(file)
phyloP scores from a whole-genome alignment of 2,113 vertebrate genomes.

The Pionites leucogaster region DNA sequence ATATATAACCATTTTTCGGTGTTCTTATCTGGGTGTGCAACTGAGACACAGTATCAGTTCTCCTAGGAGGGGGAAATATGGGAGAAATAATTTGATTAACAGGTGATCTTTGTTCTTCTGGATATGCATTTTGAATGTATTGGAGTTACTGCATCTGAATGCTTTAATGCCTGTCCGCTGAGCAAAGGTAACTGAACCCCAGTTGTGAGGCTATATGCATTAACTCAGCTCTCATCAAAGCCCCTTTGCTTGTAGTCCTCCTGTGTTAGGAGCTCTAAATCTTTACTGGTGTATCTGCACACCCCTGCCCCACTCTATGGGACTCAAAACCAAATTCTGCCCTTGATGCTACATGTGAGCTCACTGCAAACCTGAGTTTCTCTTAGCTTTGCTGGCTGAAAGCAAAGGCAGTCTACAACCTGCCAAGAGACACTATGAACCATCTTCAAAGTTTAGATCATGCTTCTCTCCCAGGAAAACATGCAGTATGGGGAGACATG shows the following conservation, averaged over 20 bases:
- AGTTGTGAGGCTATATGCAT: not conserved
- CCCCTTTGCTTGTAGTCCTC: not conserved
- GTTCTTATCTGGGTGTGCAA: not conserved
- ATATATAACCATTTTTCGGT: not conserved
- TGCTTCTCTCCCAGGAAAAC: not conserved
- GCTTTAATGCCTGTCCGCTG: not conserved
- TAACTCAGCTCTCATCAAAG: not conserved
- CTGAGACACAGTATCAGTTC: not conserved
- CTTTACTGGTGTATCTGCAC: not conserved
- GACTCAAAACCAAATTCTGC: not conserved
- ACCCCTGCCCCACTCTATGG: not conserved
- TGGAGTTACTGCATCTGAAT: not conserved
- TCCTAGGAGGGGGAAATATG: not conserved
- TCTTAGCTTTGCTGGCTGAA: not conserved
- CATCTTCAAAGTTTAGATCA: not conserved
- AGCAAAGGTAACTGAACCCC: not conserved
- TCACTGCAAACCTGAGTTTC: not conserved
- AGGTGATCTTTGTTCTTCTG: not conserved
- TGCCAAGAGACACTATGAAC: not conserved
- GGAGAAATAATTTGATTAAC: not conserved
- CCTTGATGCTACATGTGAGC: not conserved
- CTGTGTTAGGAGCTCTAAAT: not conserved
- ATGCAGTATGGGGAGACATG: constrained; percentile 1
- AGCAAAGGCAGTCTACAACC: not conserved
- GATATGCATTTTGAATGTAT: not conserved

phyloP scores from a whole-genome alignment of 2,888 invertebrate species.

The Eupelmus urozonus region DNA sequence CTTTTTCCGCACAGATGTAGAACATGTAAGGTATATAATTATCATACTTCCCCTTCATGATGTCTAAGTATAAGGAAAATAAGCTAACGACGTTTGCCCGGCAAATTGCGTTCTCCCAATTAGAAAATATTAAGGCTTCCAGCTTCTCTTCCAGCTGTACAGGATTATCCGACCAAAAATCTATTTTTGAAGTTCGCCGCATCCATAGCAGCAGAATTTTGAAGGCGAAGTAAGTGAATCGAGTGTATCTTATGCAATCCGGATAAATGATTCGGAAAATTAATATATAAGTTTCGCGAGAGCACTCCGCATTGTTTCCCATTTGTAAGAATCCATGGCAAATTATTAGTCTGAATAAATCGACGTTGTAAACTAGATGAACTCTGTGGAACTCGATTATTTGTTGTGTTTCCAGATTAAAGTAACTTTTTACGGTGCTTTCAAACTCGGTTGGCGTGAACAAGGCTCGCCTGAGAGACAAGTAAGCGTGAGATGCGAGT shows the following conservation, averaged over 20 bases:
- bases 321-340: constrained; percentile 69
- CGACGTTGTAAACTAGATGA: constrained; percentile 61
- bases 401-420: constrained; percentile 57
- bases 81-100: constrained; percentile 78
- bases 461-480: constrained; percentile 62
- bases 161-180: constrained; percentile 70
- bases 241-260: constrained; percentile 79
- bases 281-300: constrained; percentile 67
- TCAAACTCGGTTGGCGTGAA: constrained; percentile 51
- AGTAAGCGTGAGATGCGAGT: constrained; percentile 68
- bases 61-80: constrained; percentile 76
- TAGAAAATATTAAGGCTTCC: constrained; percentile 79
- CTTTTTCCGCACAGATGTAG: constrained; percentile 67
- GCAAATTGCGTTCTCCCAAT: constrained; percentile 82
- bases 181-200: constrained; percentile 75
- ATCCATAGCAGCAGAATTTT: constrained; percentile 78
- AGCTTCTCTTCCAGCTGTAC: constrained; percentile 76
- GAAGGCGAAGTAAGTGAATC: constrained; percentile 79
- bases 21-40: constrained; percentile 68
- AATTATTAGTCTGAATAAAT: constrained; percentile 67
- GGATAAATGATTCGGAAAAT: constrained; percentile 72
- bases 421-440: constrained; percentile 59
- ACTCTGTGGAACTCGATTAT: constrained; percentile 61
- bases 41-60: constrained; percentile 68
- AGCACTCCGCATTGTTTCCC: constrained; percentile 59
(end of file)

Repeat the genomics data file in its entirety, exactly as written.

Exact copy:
phyloP scores from a whole-genome alignment of 2,113 vertebrate genomes.

The Pionites leucogaster region DNA sequence ATATATAACCATTTTTCGGTGTTCTTATCTGGGTGTGCAACTGAGACACAGTATCAGTTCTCCTAGGAGGGGGAAATATGGGAGAAATAATTTGATTAACAGGTGATCTTTGTTCTTCTGGATATGCATTTTGAATGTATTGGAGTTACTGCATCTGAATGCTTTAATGCCTGTCCGCTGAGCAAAGGTAACTGAACCCCAGTTGTGAGGCTATATGCATTAACTCAGCTCTCATCAAAGCCCCTTTGCTTGTAGTCCTCCTGTGTTAGGAGCTCTAAATCTTTACTGGTGTATCTGCACACCCCTGCCCCACTCTATGGGACTCAAAACCAAATTCTGCCCTTGATGCTACATGTGAGCTCACTGCAAACCTGAGTTTCTCTTAGCTTTGCTGGCTGAAAGCAAAGGCAGTCTACAACCTGCCAAGAGACACTATGAACCATCTTCAAAGTTTAGATCATGCTTCTCTCCCAGGAAAACATGCAGTATGGGGAGACATG shows the following conservation, averaged over 20 bases:
- AGTTGTGAGGCTATATGCAT: not conserved
- CCCCTTTGCTTGTAGTCCTC: not conserved
- GTTCTTATCTGGGTGTGCAA: not conserved
- ATATATAACCATTTTTCGGT: not conserved
- TGCTTCTCTCCCAGGAAAAC: not conserved
- GCTTTAATGCCTGTCCGCTG: not conserved
- TAACTCAGCTCTCATCAAAG: not conserved
- CTGAGACACAGTATCAGTTC: not conserved
- CTTTACTGGTGTATCTGCAC: not conserved
- GACTCAAAACCAAATTCTGC: not conserved
- ACCCCTGCCCCACTCTATGG: not conserved
- TGGAGTTACTGCATCTGAAT: not conserved
- TCCTAGGAGGGGGAAATATG: not conserved
- TCTTAGCTTTGCTGGCTGAA: not conserved
- CATCTTCAAAGTTTAGATCA: not conserved
- AGCAAAGGTAACTGAACCCC: not conserved
- TCACTGCAAACCTGAGTTTC: not conserved
- AGGTGATCTTTGTTCTTCTG: not conserved
- TGCCAAGAGACACTATGAAC: not conserved
- GGAGAAATAATTTGATTAAC: not conserved
- CCTTGATGCTACATGTGAGC: not conserved
- CTGTGTTAGGAGCTCTAAAT: not conserved
- ATGCAGTATGGGGAGACATG: constrained; percentile 1
- AGCAAAGGCAGTCTACAACC: not conserved
- GATATGCATTTTGAATGTAT: not conserved

phyloP scores from a whole-genome alignment of 2,888 invertebrate species.

The Eupelmus urozonus region DNA sequence CTTTTTCCGCACAGATGTAGAACATGTAAGGTATATAATTATCATACTTCCCCTTCATGATGTCTAAGTATAAGGAAAATAAGCTAACGACGTTTGCCCGGCAAATTGCGTTCTCCCAATTAGAAAATATTAAGGCTTCCAGCTTCTCTTCCAGCTGTACAGGATTATCCGACCAAAAATCTATTTTTGAAGTTCGCCGCATCCATAGCAGCAGAATTTTGAAGGCGAAGTAAGTGAATCGAGTGTATCTTATGCAATCCGGATAAATGATTCGGAAAATTAATATATAAGTTTCGCGAGAGCACTCCGCATTGTTTCCCATTTGTAAGAATCCATGGCAAATTATTAGTCTGAATAAATCGACGTTGTAAACTAGATGAACTCTGTGGAACTCGATTATTTGTTGTGTTTCCAGATTAAAGTAACTTTTTACGGTGCTTTCAAACTCGGTTGGCGTGAACAAGGCTCGCCTGAGAGACAAGTAAGCGTGAGATGCGAGT shows the following conservation, averaged over 20 bases:
- bases 321-340: constrained; percentile 69
- CGACGTTGTAAACTAGATGA: constrained; percentile 61
- bases 401-420: constrained; percentile 57
- bases 81-100: constrained; percentile 78
- bases 461-480: constrained; percentile 62
- bases 161-180: constrained; percentile 70
- bases 241-260: constrained; percentile 79
- bases 281-300: constrained; percentile 67
- TCAAACTCGGTTGGCGTGAA: constrained; percentile 51
- AGTAAGCGTGAGATGCGAGT: constrained; percentile 68
- bases 61-80: constrained; percentile 76
- TAGAAAATATTAAGGCTTCC: constrained; percentile 79
- CTTTTTCCGCACAGATGTAG: constrained; percentile 67
- GCAAATTGCGTTCTCCCAAT: constrained; percentile 82
- bases 181-200: constrained; percentile 75
- ATCCATAGCAGCAGAATTTT: constrained; percentile 78
- AGCTTCTCTTCCAGCTGTAC: constrained; percentile 76
- GAAGGCGAAGTAAGTGAATC: constrained; percentile 79
- bases 21-40: constrained; percentile 68
- AATTATTAGTCTGAATAAAT: constrained; percentile 67
- GGATAAATGATTCGGAAAAT: constrained; percentile 72
- bases 421-440: constrained; percentile 59
- ACTCTGTGGAACTCGATTAT: constrained; percentile 61
- bases 41-60: constrained; percentile 68
- AGCACTCCGCATTGTTTCCC: constrained; percentile 59